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Review: Vietgone Play- Seattle Repertory Theater by Julie Pham

December 08
11:29 2016
(L-R) James Ryen (Quang) and Will Dao (Nhan) in Seattle Repertory Theatre’s Vietgone. Photo by Navid Baraty.
Review: Vietgone Play- Seattle Repertory Theater
by Julie Pham
My parents had lives before I was born. This was just one of the big revelations that I got from watching Qui Nguyen’s play, Vietgone. The play is loosely based on his parents’ lives in the months just before the Fall of Saigon through when they met and struck up a romance at a relocation camp in Arkansas. Vietgone is playing at the Seattle Repertory Theater through Jan. 1 and much of the show is sold out.
As a 1.5 generation Vietnamese American, I don’t ever really think about my parents having a role outside of being a parent. That may sound self-centered, but I think it’s also typical of many Vietnamese refugees of their generation. Our parents’ story starts with them sacrificing for their children.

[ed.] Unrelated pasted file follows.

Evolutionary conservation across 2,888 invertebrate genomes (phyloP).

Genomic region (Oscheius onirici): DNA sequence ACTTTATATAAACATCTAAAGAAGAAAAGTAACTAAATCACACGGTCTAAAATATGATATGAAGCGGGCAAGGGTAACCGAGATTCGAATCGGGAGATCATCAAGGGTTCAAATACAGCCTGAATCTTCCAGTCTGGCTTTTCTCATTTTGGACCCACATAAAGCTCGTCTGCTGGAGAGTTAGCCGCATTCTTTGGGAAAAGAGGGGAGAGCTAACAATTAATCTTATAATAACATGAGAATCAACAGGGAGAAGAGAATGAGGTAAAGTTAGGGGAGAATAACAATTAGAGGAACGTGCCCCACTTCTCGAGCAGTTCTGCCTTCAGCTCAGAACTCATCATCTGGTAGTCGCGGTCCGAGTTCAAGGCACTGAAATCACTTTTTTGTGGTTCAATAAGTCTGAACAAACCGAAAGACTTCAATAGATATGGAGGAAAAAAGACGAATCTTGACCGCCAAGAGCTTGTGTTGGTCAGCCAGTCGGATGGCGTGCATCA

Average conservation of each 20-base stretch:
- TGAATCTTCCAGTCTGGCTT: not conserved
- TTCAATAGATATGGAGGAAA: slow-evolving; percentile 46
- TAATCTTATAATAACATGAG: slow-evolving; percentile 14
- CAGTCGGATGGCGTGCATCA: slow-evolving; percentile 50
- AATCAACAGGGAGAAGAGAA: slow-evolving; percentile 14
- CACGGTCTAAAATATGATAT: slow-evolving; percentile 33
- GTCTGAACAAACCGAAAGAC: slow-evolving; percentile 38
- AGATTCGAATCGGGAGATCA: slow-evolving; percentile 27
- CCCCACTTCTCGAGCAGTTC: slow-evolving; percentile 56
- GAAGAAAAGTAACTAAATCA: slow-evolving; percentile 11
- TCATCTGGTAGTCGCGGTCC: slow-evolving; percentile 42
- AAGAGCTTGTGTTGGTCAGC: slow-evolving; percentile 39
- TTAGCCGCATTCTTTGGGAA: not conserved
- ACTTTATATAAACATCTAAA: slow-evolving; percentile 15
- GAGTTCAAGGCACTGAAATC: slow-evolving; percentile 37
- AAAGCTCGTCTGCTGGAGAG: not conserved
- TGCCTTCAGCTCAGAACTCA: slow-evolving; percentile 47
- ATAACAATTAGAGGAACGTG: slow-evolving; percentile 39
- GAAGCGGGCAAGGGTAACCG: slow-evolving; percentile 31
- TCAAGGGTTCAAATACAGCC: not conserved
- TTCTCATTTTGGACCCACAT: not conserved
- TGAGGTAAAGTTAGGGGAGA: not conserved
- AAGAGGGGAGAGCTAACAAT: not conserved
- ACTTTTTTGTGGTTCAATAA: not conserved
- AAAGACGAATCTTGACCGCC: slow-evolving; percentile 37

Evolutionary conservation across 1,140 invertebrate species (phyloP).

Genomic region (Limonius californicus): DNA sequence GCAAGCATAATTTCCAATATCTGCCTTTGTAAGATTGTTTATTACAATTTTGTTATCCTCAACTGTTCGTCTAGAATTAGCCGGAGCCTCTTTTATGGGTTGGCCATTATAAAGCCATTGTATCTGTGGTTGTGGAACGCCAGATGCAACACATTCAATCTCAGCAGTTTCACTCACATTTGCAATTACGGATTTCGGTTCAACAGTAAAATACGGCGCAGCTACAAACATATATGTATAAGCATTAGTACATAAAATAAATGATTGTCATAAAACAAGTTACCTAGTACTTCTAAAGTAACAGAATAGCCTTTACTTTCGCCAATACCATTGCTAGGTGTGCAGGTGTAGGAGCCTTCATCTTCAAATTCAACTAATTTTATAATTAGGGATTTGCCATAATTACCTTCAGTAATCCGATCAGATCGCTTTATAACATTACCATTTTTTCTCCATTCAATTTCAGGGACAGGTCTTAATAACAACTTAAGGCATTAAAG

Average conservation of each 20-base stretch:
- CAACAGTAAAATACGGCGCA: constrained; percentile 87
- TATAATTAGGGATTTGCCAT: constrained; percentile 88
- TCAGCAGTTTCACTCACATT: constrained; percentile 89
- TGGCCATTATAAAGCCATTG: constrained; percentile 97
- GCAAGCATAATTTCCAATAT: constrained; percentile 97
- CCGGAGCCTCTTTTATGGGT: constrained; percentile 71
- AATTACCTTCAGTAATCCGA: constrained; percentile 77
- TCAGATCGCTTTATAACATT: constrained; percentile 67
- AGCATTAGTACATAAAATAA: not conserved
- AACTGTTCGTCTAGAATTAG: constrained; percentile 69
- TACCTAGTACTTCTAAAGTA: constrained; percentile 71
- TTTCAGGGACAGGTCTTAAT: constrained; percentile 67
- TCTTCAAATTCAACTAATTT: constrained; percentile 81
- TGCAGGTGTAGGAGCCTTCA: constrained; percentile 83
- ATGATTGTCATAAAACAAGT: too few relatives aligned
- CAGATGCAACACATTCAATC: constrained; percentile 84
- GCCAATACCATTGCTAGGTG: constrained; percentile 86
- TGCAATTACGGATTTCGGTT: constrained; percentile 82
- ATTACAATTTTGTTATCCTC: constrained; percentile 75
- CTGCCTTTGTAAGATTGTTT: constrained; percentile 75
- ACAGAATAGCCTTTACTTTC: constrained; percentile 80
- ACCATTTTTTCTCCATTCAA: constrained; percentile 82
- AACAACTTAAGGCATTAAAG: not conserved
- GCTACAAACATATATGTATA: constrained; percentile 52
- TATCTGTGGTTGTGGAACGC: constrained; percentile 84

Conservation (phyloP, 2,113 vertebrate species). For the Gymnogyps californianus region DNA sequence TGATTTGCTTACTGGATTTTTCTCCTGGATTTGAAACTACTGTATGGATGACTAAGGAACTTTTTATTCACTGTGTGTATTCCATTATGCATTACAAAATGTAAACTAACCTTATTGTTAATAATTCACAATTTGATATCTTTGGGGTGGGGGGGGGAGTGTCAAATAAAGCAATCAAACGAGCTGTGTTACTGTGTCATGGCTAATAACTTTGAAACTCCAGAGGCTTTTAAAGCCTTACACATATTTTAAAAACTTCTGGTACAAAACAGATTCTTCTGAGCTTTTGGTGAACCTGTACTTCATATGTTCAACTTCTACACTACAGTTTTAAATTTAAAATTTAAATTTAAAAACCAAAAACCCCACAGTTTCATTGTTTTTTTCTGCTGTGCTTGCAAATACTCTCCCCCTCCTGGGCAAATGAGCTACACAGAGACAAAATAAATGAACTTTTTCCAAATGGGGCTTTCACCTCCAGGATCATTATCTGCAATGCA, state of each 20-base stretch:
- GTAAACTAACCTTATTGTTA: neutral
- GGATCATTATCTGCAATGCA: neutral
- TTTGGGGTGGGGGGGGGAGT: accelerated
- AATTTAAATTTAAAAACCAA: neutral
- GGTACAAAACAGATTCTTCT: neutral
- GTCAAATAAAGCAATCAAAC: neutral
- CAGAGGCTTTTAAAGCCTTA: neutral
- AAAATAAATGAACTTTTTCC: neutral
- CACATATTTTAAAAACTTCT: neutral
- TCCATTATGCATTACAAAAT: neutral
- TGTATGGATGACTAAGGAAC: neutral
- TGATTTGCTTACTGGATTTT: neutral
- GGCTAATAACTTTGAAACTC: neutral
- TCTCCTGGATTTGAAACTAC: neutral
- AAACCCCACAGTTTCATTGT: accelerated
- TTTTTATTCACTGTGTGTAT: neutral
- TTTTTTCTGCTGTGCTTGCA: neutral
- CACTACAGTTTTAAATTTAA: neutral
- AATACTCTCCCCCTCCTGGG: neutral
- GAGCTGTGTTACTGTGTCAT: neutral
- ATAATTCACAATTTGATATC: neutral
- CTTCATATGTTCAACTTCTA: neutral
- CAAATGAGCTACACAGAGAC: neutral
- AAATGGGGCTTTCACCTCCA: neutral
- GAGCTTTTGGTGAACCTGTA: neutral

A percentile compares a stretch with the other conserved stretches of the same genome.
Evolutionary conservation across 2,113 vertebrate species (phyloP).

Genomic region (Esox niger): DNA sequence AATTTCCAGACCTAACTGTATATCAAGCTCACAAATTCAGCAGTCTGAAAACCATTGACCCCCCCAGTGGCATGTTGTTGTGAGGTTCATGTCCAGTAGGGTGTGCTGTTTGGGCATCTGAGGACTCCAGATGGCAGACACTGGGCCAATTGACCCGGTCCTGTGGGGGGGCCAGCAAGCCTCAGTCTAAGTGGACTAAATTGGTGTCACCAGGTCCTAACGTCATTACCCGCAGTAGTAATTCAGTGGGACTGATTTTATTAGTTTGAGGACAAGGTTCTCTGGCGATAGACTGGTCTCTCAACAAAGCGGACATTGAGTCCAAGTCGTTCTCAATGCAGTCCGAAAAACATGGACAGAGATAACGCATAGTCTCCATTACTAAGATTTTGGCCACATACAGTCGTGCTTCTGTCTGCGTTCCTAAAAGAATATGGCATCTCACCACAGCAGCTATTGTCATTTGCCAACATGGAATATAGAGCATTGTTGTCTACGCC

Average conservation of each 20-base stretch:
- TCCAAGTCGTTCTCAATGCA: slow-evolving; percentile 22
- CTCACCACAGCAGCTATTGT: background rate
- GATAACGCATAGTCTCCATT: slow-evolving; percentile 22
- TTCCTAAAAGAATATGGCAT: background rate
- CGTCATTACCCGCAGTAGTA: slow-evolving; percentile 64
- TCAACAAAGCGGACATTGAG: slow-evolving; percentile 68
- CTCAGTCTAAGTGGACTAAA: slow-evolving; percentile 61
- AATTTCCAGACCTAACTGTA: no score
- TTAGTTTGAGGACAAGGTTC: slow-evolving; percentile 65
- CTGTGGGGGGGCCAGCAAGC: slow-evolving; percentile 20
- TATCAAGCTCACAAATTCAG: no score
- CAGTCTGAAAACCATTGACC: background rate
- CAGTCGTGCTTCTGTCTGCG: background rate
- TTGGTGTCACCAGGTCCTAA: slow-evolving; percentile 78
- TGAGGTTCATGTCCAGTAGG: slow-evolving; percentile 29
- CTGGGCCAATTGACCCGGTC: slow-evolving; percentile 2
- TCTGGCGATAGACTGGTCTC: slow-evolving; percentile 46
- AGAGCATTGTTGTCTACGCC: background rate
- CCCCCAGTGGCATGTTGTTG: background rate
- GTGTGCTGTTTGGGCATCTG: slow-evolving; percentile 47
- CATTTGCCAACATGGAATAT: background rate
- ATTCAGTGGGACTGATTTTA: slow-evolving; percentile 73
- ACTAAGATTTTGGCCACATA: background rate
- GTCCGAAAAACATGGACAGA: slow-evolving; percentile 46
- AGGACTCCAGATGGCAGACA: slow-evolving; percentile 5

I did not enjoy most of the play.  I didn’t appreciate its humor, its sexuality or the characters’ use of profanity laden raps. If my parents watched the play, I don’t think they would understand much of the language used.
But I really appreciated the play. I appreciated the strong, independent female characters who refused to be victims and martyrs, the interactions between Americans and Vietnamese from the Vietnamese perspective, and the sexy Vietnamese male lead who is not the stereotypical effeminate Asian man.  I know my parents’ generation would appreciate how Qui Nguyen presented an alternative interpretation from the south Vietnamese perspective of the Vietnam War to a largely non-Vietnamese American audience.
Growing up in the US, I am familiar with how American media depicts the Vietnamese as being victims of this war. This play illustrates not only the difference between the south Vietnamese and the American perspective of the war, but also difference in thinking across generations of Vietnamese Americans.
It wasn’t until the end of play, when the playwright, the son, interviews his father about the war was I able to relate to the characters because I have interviewed my father too.

But it’s ok that there were many parts of the story I couldn’t relate to because the point is, it’s not all about me. My parents had their own lives before I came along.

Julie Pham




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